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Blog post

What to think, do and say about the Covid-19 vaccination? 

Blog written by Jean-Hervé Bradol, director of studies at Crash.

Today, in order to obtain supplies of vaccines against Covid-19, there is neither a major difficulty related to price, nor a major obstacle related to intellectual property rules, nor a deficit in bio-medical research. However, these three topics are generally at the heart of MSF's communication in the area of access to medical care for those in most need. Our discourse must therefore evolve.
With the emergence of worrying variants of the virus present in the early stages of the pandemic and, as a consequence, the need to vaccinate on a global scale as quickly as possible, the world is facing a double challenge: biological engineering and ultra-industrial production – “ultra” echoing the need to produce on a global scale in a short period of time.

[ENGLISH VERSION] What to think, do and say about the #COVID19 vaccination? CRASH director of studies Jean-Hervé Bradol weighs in, analysing the inequalities in access to Covid-19 vaccines and the main areas of intervention for @MSF in this field. https://t.co/KBkEiKjgLe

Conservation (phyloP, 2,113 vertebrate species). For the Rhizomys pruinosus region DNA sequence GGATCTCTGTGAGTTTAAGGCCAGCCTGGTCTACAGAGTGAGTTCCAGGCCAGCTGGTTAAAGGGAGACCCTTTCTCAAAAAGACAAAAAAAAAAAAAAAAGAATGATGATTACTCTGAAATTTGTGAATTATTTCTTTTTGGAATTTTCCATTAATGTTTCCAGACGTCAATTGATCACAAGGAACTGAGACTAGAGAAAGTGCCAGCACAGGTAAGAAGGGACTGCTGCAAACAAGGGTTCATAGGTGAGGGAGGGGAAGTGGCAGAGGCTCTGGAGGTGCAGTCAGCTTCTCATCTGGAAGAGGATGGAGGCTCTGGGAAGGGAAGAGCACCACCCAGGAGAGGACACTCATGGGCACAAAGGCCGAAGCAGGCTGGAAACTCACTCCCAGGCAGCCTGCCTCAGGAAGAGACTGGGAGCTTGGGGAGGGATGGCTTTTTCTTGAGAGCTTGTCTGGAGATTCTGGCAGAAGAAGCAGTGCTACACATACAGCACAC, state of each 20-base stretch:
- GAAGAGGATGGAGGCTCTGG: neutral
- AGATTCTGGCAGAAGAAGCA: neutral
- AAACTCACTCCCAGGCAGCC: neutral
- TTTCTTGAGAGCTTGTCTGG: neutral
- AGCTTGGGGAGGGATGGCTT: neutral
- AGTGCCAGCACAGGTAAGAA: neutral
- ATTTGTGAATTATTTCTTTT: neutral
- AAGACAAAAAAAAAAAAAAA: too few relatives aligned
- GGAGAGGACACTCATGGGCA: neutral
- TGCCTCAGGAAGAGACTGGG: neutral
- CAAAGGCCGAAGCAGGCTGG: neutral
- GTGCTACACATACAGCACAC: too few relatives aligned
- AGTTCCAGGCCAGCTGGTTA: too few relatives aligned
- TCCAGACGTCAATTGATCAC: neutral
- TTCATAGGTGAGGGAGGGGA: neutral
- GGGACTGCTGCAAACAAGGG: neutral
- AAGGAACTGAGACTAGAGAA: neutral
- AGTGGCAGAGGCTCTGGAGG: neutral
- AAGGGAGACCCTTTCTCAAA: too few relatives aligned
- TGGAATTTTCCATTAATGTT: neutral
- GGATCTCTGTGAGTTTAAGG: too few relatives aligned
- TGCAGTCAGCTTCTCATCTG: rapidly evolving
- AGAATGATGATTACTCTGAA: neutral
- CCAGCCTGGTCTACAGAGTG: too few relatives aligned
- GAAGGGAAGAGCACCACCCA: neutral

Que penser, faire et dire au sujet de la vaccination #COVID19 ? Jean-Hervé Bradol, directeur d’études au CRASH, et Isabelle Defourny, directrice des opérations chez @MSF_france, livrent leur analyse sur les inégalités d’accès aux vaccins. https://t.co/YpYoswyeWN
RT @BenParker140: New: @WHO : "New Ebola outbreak declared in Guinea" "Health authorities in Guinea today declared an outbreak of Ebola in…
MSF en Afghanistan : Partir ou accepter le risque d'assassinats ciblés ? Quel est le niveau de danger acceptable pour les organisations humanitaires ? Un article de Fabrice Weissman. Cet article a initialement été publié en anglais en décembre 2020.⬇️ https://t.co/Ge73YluCNO
RT @LCP: "Il est de notoriété publique que l'élection du directeur général de l'Organisation mondiale de la santé fait l'objet d'un trafic…
José Rodrigues Emergency Unit (UPA) in Manaus, Brazil, where the Covid situation remains critical.
Blog post

What to think, do and say about the Covid-19 vaccination? 

Blog written by Jean-Hervé Bradol, director of studies at Crash.